A few years ago, in October stumbled upon storyfix.com where the incomparable Larry Brooks was doing a series on prepping for NaNoWriMo. I decided to give plotting a chance. I spent much of October sketching out the ideas for my overall plot, surfing deviantART and Google Images for pictures of settings and people to inspire my NaNo story, and reading books in the genre I planned to write. I made a story bible that included lots and lots of fantastic office supplies.
Gawd, I love office supplies.
This October, I’m challenging you to create your own map. To give plotting a chance.
And you might find that it doesn’t work for you. You might find that some of it just doesn’t click, overwhelms, or disrupts your creativity. Lesson learned, right?
But you might find that this November you’re able to write 60,000 words instead of 50,000. Last year, I wrote over 80,000 words during 25 days November. With a full time job. And a freelance gig. And a toddler. And #PitchWars. And 2 holiday weekend trips without my laptop. I’m not sure I could have gotten to 50K without planning during October. And unlike IMPERFECTLY FINE, in which there is not a single scene that remains intact from the first draft, most of what I wrote last November remains part of my current draft of ARROW & NIGHT. Although I replaced stuff like "INSERT KISSING SCENE HERE" with, ya know, actual kissing scenes.
When I talk about story architecture, a lot of people who “pants” get itchy. They say things like “I just can’t write that way” or “plotting stifles my creativity.”
And I get it—because I used to say that, too. But somewhere around my ninth draft of IMPERFECTLY FINE, I decided I was really tired of re-writing the same story. I enjoy editing for other people much more than I do for myself and I am impatient about a lot of the process when it comes to my own work. I love the rush of a new idea.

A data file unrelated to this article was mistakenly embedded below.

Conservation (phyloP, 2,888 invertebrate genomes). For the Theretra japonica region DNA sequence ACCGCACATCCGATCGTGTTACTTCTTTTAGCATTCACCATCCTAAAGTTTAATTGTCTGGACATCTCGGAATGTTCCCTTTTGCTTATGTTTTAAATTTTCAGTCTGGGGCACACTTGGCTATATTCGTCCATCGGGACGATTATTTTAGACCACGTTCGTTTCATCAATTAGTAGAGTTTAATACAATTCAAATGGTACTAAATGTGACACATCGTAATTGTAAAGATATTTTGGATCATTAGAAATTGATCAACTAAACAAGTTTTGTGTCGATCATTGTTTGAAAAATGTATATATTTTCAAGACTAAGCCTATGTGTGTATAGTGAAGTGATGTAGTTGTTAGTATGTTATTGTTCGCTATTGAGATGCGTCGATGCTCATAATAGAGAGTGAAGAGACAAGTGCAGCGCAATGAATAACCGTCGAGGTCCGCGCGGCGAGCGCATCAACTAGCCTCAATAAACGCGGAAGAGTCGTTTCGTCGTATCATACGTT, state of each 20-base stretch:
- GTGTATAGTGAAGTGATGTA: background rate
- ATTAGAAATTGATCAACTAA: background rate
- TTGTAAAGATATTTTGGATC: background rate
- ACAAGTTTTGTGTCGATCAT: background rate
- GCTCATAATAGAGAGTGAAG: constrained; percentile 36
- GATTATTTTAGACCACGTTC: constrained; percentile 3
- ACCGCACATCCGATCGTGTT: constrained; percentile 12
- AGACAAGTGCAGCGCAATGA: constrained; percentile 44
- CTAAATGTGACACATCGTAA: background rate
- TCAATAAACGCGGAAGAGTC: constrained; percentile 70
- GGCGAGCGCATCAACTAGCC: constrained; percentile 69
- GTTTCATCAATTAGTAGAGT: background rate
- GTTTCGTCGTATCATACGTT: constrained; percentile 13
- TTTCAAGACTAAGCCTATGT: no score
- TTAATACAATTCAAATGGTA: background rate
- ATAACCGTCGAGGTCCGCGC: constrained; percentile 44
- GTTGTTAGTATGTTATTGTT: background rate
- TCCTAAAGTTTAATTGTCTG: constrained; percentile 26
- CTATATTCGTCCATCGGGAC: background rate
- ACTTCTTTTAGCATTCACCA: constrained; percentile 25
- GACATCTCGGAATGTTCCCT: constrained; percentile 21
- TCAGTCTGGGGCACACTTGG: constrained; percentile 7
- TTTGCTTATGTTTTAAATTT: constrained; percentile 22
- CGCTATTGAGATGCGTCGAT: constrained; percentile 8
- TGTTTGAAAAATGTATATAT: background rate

I also hear a lot of people say “I can’t do NaNoWriMo because I just can’t write that fast.” If I had to guess, I’d imagine a lot of these people are pantsers, too. Because if you don’t know where you’re going, it’s really hard to get there on the first try. It’s a lot easier if you have a map.
If you’ve already got a WIP and you’re not doing NaNo, you may still benefit from applying a lot of these exercises to what you’ve already got going on. You can use many of these tips and techniques throughout the writing process, whether that’s now or six months from now.
Some days there will be articles to read. Others exercises or techniques. And every day if you’ve got additional resources that you love, I’d love for you to share them in comments. This is a powerful and talented community, especially when we work together. You may help a writer with a story hurdle they’ve been struggling to overcome. And you may learn things about your own writing that surprise you.
So today’s assignment is simple. I’m asking you to give plotting a chance. In whatever manner works for you. Imagine that this is a 31 day writing workshop. Use it as an opportunity to confirm that what you’re already doing is the best method for you. As always, take what works and toss the rest.
So what do you say? Who’s with me?